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DENSHAW MILL  Also known as Broadmeadow Mill.

This mill was located on the south side of the Tame opposite Denshaw fold, but originally on land belonging to the Broadmeadow estate.  The mill was not far from the ancient bridge, which carried the road through Friarmere from Delph, and led ultimately to Rochdale.  This would be a logical site for an early mill yet there is no mill marked on Greenwood’s map of 1818, but it is marked complete with millpond on the 1820-21 map of Saddleworth, but not named.

1820 Map showing Denshaw Mill, south of the village but not named.

Denshaw Mill Map

 However the Order Books of 1776 record that Denshaw fulling Mill was built in that year. Registers also refer to William Rhodes, a fuller of Denshaw, and to Robert Gartside, a miller of Denshaw Mill.

Denshaw MillIt is possible to conjecture that the mill was either out of use or even non- existent in the 1820s.  The original mill could well have burned down, or been in a state of disrepair – but was certainly back trading in the 1830s.

The construction of the original fulling mill is documented in Deeds.  It was built by a yeoman, William Kelsall, from Longdendale, and Henry his son.  On 1st August 1775 they were involved in two transactions.  “Firstly they bought a piece of land 110yds x 3yds in the fields of John Scholefield of Grange, within Denshaw called Little Broad Meadow and adjoining a small river called Deanshaw Water, which said piece of land leads from said river to a certain fulling mill of  William and Henry Kelsall, standing upon the said river.”  Presumably this was for the construction of a millrace to the mill that was almost completed.

Then there was granted, “liberty to set a weir across Deanshaw Water adjoining a close belonging to James Buckley of Swainscroft, a yeoman, and Elizabeth his wife, and Hannah Gartside of Ogden, spinster, called the Long Road”.  This was opposite the close of John Scholefield mentioned above.  The mill was working in 1776 and was leased by the Kelsalls to various occupiers as mentioned in the Registers.  In 1786 William released his share of the mill to his son Henry, along with messuages and cottages at Denshaw Fold – when George Platt was in occupation at the mill.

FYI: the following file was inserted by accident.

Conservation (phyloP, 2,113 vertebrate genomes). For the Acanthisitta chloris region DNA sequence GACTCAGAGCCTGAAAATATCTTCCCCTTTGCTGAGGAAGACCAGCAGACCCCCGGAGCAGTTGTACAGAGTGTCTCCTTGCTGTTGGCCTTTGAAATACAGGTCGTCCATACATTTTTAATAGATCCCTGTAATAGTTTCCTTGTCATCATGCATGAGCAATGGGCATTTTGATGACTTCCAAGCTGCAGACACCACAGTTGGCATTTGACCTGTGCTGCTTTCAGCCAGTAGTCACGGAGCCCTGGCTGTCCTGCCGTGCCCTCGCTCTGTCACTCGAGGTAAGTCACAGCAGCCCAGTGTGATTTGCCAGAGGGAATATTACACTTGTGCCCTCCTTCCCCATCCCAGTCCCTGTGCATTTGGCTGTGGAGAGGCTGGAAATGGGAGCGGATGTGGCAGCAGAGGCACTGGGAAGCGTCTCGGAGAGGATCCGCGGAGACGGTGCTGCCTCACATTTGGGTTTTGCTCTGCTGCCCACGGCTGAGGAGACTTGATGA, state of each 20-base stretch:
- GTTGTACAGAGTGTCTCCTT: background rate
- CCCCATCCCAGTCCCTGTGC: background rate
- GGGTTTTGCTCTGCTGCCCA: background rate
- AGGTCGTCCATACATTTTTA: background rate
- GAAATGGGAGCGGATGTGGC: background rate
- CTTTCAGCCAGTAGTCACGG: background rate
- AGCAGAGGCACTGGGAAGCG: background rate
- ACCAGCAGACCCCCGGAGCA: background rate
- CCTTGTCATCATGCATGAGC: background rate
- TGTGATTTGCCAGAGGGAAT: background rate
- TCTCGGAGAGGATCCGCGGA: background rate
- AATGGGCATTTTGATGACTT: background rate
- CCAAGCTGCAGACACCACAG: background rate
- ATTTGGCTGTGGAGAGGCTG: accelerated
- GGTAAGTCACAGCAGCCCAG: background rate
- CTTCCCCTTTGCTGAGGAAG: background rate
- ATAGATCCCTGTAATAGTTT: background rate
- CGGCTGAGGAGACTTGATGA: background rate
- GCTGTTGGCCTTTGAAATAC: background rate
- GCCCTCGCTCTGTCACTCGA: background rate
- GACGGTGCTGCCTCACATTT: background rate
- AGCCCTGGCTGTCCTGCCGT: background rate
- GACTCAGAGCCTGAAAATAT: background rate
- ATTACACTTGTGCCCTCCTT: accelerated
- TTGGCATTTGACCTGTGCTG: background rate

In 1799 the Little Broad Meadow field passed into the hands of John Buckley of Friar Lodge.  He was the vicar of Heights Church at that time, and his purchase was, - “ subject to the privilege of a goit passing through the said close, already granted by lease of Henry Kelsall and other proprietors of Denshaw Mill.”

An 1801 Deed mentions a Robert Gartside of Denshaw Mill, a fulling miller.

In June 1804 Henry Kelsall disposes of the mill to Jesse Ainsworth, a gent of Rochdale. —“heretofore in the possession of George Platt, a tenant, late in tenure of said George Platt and others, but now of James Shaw.”

Ownership of Little Broad Meadow passed from John Buckley to Jonathon Winterbottom of Upper Broad Meadow in 1812.

Later Deeds refer to Thomas Shaw of Denshaw Mill in 1815.  Then comes the gap referred to above.  There is mention in Pigot and Dean’s Directory of 1821, and Bainses’ Directory of 1822, of Thomas Huntington, woollen printer of Denshaw – but this may have been done elsewhere.

The next reference, again a rather oblique one, is in the Church Rates Book of 1835, when John Gartside is listed as the occupier of – “ Broadmeadow Mill owned by an assignee of Jesse Ainsworth, and rated at a little over £16.”

The Reservoir Bill rates the mill at  £48/16/6 in 1836, stating that there is a fall of 24½ ft, and a 7h.p. water wheel.

The next occupier was George Broadbent, described in 1838 in Pigot’s Directory as a “woollen manufacturer near Junction”.  The mill was classed as a fulling mill on the 1845 map and George Broadbent of Denshaw Mill was still here in 1848.

The 1852 Church Rates Book states that Ammon Brierley and George Broadbent occupied the mill that was still owned by Jesse Ainsworth.

White’s Directory of 1853 names Ammon Brierley, “a scribbler and fuller of Denshaw”, and George Broadbent as “a wool manufacturer”.

By 1858 there appears to have been a slight change as Brierley is now classed as “ a wool spinner and carder”.  Perhaps it is no longer a fulling mill!  This ties in with Ammon Wrigley’s description of his father’s workplace in the 1860s as a wool carding and spinning mill.

The 1863 Poll List includes Edmund Buckley as occupier of Denshaw Mill, and Thornton writes of Amos Brierley and John Buckley running the mill around 1870.  The Rateable Value quoted by Wrigley at this time was £47/11/0.

Worrall’s Directory of 1871includes Whitehead Bros of Denshaw – flannel manufacturers, but this was possibly reference to Langroyd Mill – but they were also at Denshaw Mill according to the 1874 Poll List. By 1890 the mill was in ruins.
It is interesting to note that Thomas Wrigley, Ammon’s father, who worked at the mill considered it to be “as rotten a place as ever fouled the green earth of Saddleworth” – where he earned 12/- per week, and the “truck” system was still thriving despite legislation to the contrary.